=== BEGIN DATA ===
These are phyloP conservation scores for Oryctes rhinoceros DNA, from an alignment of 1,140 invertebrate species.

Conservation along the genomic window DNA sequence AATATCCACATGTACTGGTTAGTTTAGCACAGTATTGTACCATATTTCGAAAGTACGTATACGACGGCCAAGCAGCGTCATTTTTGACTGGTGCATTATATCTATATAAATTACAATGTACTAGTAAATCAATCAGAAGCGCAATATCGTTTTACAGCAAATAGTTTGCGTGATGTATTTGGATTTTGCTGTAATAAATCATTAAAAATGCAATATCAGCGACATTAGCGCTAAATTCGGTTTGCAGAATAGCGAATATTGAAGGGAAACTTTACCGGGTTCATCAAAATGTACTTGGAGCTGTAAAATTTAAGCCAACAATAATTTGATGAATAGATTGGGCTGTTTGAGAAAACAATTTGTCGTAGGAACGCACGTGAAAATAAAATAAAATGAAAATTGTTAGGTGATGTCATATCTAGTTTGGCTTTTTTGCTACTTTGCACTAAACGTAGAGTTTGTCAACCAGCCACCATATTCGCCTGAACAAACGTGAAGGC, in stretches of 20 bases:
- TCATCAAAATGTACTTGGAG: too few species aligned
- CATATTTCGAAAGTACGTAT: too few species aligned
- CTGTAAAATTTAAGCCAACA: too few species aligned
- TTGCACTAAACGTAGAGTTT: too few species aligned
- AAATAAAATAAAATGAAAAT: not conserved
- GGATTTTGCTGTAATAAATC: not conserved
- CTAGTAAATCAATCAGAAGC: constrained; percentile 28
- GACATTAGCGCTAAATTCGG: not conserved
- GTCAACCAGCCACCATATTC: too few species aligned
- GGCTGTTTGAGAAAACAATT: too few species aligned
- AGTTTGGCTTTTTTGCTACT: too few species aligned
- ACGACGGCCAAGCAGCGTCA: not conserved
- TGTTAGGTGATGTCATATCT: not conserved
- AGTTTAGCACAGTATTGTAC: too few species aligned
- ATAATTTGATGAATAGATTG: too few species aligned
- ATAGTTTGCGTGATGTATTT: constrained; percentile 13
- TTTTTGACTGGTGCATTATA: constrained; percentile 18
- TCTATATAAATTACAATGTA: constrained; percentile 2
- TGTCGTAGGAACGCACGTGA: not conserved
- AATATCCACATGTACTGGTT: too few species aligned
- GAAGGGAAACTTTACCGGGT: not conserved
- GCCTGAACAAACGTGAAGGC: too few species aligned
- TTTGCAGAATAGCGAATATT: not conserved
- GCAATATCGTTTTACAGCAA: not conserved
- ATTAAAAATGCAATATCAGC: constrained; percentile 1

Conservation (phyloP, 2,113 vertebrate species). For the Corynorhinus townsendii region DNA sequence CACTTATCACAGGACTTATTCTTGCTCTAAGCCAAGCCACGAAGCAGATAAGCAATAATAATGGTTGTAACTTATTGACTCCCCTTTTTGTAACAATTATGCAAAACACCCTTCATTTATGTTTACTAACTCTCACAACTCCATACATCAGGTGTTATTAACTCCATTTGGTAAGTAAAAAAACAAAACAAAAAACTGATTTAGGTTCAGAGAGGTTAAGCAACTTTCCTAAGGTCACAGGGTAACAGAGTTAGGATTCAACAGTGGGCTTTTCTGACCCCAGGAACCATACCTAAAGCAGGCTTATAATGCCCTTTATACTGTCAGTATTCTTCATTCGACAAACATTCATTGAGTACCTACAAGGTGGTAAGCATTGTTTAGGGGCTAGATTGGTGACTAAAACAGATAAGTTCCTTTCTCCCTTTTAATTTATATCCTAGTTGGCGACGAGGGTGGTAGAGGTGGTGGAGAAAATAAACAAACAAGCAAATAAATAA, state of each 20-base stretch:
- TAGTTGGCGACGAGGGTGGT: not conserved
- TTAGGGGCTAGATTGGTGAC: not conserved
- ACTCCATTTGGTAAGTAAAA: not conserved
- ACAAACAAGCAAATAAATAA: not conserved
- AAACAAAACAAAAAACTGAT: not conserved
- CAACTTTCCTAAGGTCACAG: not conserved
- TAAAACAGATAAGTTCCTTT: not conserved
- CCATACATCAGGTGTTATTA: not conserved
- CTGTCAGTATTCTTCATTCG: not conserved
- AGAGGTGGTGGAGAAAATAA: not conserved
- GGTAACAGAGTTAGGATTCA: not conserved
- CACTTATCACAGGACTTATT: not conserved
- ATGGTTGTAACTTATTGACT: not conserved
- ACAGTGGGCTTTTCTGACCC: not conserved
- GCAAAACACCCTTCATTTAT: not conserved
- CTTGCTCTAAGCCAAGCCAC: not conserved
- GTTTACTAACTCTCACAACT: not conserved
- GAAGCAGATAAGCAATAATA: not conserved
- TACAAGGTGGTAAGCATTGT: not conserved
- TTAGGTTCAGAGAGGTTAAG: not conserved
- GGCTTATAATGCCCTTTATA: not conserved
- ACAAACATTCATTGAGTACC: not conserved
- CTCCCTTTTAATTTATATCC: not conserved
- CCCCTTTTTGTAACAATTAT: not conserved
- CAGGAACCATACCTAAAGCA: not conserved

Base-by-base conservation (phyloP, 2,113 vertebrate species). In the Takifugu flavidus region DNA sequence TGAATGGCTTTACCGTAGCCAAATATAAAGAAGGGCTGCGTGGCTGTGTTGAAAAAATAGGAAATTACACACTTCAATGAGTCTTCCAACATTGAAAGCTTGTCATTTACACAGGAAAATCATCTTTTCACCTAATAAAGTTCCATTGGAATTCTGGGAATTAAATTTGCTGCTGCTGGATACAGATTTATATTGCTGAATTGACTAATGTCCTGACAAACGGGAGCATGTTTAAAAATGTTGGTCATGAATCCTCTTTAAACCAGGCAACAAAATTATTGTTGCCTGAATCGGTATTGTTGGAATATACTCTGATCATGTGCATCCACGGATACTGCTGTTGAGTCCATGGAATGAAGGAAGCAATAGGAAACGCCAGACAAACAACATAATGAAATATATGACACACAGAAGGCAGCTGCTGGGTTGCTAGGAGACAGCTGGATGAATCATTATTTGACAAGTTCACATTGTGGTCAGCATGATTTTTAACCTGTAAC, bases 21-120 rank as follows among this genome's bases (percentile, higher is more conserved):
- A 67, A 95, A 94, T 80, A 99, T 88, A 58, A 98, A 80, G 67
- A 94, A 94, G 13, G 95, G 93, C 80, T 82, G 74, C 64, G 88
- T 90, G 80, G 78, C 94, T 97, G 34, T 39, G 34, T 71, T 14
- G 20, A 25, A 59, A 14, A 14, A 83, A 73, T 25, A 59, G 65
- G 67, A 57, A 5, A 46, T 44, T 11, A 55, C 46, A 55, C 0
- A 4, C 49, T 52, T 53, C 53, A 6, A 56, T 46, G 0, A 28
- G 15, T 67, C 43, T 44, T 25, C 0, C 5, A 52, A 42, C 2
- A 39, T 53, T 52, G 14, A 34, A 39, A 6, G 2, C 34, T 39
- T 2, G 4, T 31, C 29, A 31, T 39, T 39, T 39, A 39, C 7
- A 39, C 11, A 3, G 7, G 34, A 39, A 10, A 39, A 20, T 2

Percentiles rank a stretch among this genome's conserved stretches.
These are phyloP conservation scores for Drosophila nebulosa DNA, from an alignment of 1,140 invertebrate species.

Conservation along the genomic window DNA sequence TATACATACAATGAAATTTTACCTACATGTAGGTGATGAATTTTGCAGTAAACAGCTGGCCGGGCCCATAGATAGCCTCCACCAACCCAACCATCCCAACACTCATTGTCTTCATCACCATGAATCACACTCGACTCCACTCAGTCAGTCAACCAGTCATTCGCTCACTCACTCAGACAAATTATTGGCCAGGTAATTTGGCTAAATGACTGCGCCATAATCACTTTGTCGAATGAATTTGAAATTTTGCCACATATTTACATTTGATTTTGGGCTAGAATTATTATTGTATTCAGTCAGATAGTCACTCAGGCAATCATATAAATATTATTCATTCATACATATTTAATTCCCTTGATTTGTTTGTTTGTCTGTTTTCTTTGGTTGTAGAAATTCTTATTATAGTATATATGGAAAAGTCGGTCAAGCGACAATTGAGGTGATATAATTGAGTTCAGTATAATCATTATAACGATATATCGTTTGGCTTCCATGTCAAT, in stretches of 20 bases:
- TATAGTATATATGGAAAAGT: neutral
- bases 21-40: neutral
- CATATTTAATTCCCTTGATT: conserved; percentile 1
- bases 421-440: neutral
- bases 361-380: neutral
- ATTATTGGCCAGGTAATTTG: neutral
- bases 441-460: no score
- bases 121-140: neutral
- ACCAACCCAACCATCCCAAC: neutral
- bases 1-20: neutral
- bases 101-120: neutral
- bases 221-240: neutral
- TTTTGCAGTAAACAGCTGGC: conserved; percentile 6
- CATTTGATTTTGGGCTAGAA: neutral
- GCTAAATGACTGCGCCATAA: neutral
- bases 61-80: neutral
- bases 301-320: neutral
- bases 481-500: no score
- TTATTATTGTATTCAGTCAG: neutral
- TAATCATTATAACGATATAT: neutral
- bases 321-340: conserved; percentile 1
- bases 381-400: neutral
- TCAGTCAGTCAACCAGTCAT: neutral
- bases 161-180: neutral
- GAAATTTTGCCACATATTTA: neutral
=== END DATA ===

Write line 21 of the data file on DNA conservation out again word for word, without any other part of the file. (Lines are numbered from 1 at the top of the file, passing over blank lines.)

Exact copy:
- TGTCGTAGGAACGCACGTGA: not conserved